Carter Bays and Craig Thomas wrote this episode, which is disappointing, because it has to be the worst of the season so far. Though maybe that explains the dependence on callbacks — the creators are probably as nostalgic for the good old days as the rest of us, and you always know they’re desperate for material when a former plot point is not just resurrected, but subsequently beaten to death.
Case in point: It was funny when Marshall and Ted had to listen to “I’m Gonna Be (500 Miles)” for the duration of their college road trip because it was stuck in the Fiero’s stereo, and it was appropriately referenced two episodes ago during Marshall and Daphne’s otherwise dead-end drive. I was happy to see the thread picked up here as the song grew on Daphne, as promised. But that should have been the end of it. Marshall enthusiastically waving the CD in his hand and wondering if the Scottish brothers are singing to the same girl or each other was like saying, “Hey, if you somehow missed it, this is still that same Proclaimers joke!”
Then there’s the pineapple incident. After a night of heavy drinking in season one, Ted woke up next to Trudy (the awesome Danica McKellar) and a pineapple. The latter has never been explained, but in the middle of his investigation into the spilled calligraphy ink, there was a flashback to last week, in which a scruffy Detective Mosby said, “I’m callin’ it,” and knocked down a Wire-style bulletin board of the night’s evidence (which mysteriously included a map of Dubai). I’d love it if Ted were still trying to solve the pineapple incident years later, but it was so hastily introduced last night. Are we really supposed to believe that between packing for a secret move to Chicago and possibly flying to Los Angeles to retrieve Robin’s locket from Stella, Ted found time for the pineapple mystery? That’s awfully nitpicky, I realize, but what I’m really saying is that this was a wasted callback.
Even Billy Zabka, whose presence this season has been so random yet delightful, was overused. The punch line here has always been that Barney mistook the actor for the good guy in Karate Kid when Zabka is known for playing the quintessential eighties bully. Yes, I laughed at Zabka, strutting around in preppy ensembles that recalled his oeuvre and getting booed by everyone, including his family, but once again, it was as if the joke were being explained to us when we all got it to begin with. (Still, a point for “twenty-five years of getting crane-kicked in the nuts.”) And as for how any of it fit into any sort of dramatic arc — obviously, it didn’t. Zabka was working so well in the background, it’s not like we were going to become invested in his brief stint as best man or what it meant to him and why he would want to take revenge on Ted and why Ted would in turn pity him. On that note, Ted’s “job” of hiding the signed Gretsky photo came off like a contrivance, too. Couldn’t Barney just as easily hide it for a few hours?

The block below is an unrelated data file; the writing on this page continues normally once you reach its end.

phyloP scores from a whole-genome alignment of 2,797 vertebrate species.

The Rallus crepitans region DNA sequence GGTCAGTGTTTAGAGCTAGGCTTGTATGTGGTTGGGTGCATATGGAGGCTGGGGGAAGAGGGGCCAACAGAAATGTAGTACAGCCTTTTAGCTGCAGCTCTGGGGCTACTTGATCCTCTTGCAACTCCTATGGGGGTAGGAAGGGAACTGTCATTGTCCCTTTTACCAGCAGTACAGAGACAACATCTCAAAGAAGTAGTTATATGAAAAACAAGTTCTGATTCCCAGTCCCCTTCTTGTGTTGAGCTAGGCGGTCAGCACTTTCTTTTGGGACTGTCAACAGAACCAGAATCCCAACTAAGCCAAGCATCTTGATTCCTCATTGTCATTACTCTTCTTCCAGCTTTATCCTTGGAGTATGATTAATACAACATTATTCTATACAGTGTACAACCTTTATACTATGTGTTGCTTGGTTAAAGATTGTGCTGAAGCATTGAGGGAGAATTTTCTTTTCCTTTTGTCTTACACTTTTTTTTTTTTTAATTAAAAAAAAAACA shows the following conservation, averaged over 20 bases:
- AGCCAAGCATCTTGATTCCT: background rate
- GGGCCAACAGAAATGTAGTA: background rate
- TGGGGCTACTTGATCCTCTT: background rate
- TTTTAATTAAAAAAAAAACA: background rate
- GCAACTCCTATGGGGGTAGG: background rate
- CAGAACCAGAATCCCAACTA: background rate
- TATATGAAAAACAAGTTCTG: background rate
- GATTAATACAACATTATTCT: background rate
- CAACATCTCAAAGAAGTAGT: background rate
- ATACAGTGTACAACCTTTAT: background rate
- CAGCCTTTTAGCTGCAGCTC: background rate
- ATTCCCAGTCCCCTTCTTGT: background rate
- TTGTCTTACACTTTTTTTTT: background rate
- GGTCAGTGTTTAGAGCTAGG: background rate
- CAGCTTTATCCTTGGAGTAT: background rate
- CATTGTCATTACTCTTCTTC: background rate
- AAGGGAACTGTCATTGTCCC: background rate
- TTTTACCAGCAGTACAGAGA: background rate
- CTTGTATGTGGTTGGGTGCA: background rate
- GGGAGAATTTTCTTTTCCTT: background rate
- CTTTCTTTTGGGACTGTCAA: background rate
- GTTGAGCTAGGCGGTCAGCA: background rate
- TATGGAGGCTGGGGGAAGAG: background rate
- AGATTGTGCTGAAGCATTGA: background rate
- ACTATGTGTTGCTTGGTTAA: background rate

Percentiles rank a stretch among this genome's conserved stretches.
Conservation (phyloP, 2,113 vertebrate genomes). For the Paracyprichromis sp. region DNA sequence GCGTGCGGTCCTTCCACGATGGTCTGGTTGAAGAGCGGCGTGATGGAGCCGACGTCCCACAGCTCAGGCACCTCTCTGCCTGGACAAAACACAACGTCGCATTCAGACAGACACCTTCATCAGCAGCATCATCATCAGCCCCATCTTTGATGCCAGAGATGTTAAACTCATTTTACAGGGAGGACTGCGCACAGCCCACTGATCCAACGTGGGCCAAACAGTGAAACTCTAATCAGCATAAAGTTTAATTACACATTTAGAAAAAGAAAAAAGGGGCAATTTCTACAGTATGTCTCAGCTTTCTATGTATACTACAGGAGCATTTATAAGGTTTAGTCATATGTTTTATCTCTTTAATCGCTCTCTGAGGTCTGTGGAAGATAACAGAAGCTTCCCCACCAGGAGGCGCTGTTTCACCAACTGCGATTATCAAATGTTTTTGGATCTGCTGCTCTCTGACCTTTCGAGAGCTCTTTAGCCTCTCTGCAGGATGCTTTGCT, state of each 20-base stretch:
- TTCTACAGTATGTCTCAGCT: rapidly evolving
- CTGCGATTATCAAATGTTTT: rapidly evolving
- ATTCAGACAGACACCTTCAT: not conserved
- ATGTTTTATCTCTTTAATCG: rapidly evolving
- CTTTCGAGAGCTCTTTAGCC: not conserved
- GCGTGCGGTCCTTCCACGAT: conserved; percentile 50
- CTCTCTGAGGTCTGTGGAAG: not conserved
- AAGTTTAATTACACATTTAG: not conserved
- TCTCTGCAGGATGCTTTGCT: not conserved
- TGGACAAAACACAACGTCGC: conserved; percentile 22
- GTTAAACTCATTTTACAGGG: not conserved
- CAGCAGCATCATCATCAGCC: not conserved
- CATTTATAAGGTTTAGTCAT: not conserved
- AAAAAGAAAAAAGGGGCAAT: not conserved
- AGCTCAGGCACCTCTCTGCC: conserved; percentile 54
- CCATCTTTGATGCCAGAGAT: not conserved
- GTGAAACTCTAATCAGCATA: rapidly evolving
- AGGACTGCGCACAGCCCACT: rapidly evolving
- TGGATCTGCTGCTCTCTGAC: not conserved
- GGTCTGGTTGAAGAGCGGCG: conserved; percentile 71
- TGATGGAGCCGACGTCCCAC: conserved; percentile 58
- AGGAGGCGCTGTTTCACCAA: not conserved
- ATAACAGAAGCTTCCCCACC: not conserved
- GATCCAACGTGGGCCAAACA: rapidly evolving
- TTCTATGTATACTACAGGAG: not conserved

Even so, I cared more about Zabka than I ever did about Daphne (Sherri Shepherd). The road trip came to an abrupt end last night, or at least I think it did, with Marshall ferrying his travel companion to her daughter’s model U.N. speech. The writers made the odd decision to establish some stakes for this character in her (presumably) last episode. I can’t say Daphne’s relationship with her daughter mattered to me at all, although, for consistency’s sake, I didn’t mind, “People say the children are the future. I say: Oil is the future. Don’t listen to these gutless environmental hippies.” Daphne’s exit seemed a little sudden, but at least there wasn’t a whole lot of backstory from her this season — the writers had the good sense to know we don’t want to be learning more about anybody new unless she’s marrying Ted someday.
The intended main plot was the worst of them all. Whenever the show tries to make Barney the least bit vulnerable, he ends up goofy and petulant. Mistaking a passing pleasantry between his mom (Frances Conroy) and dad (John Lithgow) for suppressed chemistry, Barney launches a lame plan to try to get them back together so he can have a nuclear family for once. Lithgow hasn’t been on the show since season six — it was actually impressive that he, Conroy, Wayne Brady, and Ben Vereen (as James’s dad, Reverend Gibbs) were together in the same episode, though the actress who formerly played Cheryl somehow couldn’t return, but nobody had anything interesting to do, so instead we got Barney and James’s hokey sing-along fantasies, which were obviously just a vehicle for all the actors involved to display their theatrical chops.
So then what’s left? Let’s see, there was a needless homage to the Beastie Boys’ “Sabotage,” which seemed prompted only by a pun (Zabka-tage). There was a shout-out to Harry and the Hendersons, or at least that’s how I interpreted Lithgow’s windshield jump onto Ranjit’s car. (Given the show’s fondness for decades-old pop culture references, I always assumed they’d get to this movie, but I also thought the Sasquatch-loving Marshall would somehow be involved.) And Lily once again went on tackling duty, which Future Ted implies that we haven’t seen the last of, though nobody’s biting their nails wondering who she’s going to bring down next. This was an unfortunately lazy episode, and there was bound to be a few, but I’m hoping the story picks up as we near the mid-season mark.